LONDON (October 20, 1994) - FP president Robert Metz was one of four guests invited by Radio Western's CHRW (94.7 FM) to debate the subjects of music censorship, violence in entertainment, and broadcast- ing restrictions on its Talk Radio show. The on-air debate focused around Much Music's decision to slot the band SFH's music video, Morning Suicide, into its "Too Much For Much" segment, as opposed to mixing the video into its regular rotational programming where it would be viewed by a wider audience.
Much Music's decision was too much for SFH's lead singer, Bob Reed, who appeared on the program accusing the network of exercising censorship and of not being straightforward with him in justifying its decision. He argued that his band had done everything possible to meet all of Much Music's standards before submitting its video to the network, only to have it rejected because of its theme: suicide.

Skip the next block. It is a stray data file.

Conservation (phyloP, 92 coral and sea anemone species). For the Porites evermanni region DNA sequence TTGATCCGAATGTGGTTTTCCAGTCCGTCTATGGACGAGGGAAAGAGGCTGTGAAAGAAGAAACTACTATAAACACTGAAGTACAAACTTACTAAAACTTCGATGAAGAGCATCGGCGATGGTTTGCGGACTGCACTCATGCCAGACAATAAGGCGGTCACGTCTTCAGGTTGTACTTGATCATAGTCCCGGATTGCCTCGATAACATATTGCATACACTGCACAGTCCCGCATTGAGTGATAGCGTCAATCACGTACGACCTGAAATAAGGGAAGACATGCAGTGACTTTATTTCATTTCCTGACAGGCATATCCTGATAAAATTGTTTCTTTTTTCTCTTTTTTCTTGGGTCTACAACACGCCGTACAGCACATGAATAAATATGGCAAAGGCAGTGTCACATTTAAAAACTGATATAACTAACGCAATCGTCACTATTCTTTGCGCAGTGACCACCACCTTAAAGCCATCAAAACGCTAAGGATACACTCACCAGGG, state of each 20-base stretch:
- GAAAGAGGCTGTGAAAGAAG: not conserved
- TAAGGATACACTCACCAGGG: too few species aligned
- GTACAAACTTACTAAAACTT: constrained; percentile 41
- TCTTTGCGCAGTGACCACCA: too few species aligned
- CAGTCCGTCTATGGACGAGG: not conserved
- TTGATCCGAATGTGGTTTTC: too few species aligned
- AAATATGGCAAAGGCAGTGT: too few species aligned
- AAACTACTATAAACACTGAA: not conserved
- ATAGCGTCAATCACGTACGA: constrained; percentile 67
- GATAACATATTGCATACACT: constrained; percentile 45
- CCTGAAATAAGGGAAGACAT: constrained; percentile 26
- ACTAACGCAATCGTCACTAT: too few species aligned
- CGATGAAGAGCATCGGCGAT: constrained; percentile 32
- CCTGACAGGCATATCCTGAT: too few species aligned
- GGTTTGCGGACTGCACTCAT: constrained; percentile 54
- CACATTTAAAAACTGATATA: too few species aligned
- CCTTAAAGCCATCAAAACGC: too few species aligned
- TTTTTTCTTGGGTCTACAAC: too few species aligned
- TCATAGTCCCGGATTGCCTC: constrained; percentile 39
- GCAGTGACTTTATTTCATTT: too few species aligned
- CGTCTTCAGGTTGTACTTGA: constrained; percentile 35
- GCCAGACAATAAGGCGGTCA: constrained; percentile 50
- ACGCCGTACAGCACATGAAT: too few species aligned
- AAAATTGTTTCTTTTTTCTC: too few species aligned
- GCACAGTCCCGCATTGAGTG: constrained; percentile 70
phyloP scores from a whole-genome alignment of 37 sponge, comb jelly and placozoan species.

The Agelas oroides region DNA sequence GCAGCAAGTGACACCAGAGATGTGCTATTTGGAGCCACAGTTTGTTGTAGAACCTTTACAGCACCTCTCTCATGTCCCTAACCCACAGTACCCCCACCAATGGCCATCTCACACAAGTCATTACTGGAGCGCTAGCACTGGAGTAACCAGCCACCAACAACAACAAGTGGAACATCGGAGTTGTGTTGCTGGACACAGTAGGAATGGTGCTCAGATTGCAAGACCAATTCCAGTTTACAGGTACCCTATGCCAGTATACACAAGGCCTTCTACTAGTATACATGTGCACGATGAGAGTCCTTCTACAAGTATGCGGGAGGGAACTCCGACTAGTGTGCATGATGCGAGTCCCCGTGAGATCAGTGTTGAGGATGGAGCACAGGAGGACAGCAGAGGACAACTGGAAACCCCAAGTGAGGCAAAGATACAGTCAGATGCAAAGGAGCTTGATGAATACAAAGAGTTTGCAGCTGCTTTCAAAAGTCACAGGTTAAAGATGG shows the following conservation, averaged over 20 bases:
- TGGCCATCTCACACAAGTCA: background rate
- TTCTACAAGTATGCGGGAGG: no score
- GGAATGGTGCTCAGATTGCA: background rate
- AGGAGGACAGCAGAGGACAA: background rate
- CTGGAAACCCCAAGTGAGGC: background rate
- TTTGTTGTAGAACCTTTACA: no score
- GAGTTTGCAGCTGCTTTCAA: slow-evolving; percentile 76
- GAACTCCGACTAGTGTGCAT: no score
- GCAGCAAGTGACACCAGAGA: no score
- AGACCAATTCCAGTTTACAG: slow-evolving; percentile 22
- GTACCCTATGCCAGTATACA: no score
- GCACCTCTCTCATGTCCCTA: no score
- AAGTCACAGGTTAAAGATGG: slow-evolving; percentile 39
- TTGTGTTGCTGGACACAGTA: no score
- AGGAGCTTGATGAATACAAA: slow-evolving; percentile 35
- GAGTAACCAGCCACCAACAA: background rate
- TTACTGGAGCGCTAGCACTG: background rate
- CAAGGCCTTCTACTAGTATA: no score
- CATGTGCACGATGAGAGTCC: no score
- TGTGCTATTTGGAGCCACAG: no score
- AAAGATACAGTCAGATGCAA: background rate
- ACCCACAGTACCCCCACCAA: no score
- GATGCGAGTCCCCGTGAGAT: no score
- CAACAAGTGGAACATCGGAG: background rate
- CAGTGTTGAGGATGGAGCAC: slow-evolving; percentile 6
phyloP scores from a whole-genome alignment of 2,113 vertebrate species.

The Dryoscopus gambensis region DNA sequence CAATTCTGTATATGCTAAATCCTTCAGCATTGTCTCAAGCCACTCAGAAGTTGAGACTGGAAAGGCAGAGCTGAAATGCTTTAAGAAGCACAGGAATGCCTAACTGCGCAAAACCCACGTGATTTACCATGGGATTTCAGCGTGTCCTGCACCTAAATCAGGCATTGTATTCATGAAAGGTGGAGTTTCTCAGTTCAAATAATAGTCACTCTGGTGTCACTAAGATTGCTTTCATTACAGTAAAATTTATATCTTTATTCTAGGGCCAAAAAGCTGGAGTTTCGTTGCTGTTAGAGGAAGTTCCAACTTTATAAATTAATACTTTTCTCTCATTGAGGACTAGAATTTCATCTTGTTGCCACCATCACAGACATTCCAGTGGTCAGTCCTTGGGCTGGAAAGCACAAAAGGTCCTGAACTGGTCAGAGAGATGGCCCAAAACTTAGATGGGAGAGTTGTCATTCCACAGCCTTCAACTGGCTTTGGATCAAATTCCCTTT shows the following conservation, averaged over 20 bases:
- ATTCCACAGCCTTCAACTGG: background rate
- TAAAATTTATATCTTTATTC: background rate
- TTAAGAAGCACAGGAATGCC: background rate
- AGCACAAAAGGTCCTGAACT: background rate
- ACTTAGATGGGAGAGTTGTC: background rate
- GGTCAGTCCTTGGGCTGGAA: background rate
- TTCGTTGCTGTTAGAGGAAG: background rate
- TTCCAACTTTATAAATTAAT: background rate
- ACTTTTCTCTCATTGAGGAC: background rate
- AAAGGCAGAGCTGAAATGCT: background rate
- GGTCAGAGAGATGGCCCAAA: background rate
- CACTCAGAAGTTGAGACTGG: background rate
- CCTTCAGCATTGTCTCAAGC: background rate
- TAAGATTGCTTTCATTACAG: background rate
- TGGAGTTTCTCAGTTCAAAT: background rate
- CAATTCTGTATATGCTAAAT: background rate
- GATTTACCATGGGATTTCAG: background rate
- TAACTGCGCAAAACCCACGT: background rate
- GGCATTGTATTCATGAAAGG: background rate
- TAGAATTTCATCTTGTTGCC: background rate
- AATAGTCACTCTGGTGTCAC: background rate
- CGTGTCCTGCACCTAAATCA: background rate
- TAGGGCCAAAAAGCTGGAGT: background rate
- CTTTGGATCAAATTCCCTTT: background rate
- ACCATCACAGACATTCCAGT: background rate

Much Music's Manager of Communications, Sarah Crawford, insisted that the decision was Much Music's to make and that censorship had nothing to do with it. She was supported by Rose Dyson, chairperson of Canadians Concerned About Violence in Entertainment, who expressed her fear that SFH's video could trigger suicide in certain individuals.
Given Crawford's assurance that Much Music was simply exercising its own choice and mandate in rejecting the band's video for regular programming, it was initially difficult for anyone to argue a case for or against censorship. However, the moment Metz asked Crawford whether Much Music's decision would have been the same had there not been CRTC regulations influencing its choice, it became clear that censorship was the issue.
Crawford made it clear that discussing CRTC regulations was a "very sensitive issue" for broadcasters, but would not speculate on the possibility of changing its decision, had it not been for the CRTC. She pointed out that while Much Music had played videos about suicide in the past, the "message" of Morning Suicide was "ambiguous" and therefore was regarded as unsuitable for regular programming.
last updated on April 28, 2002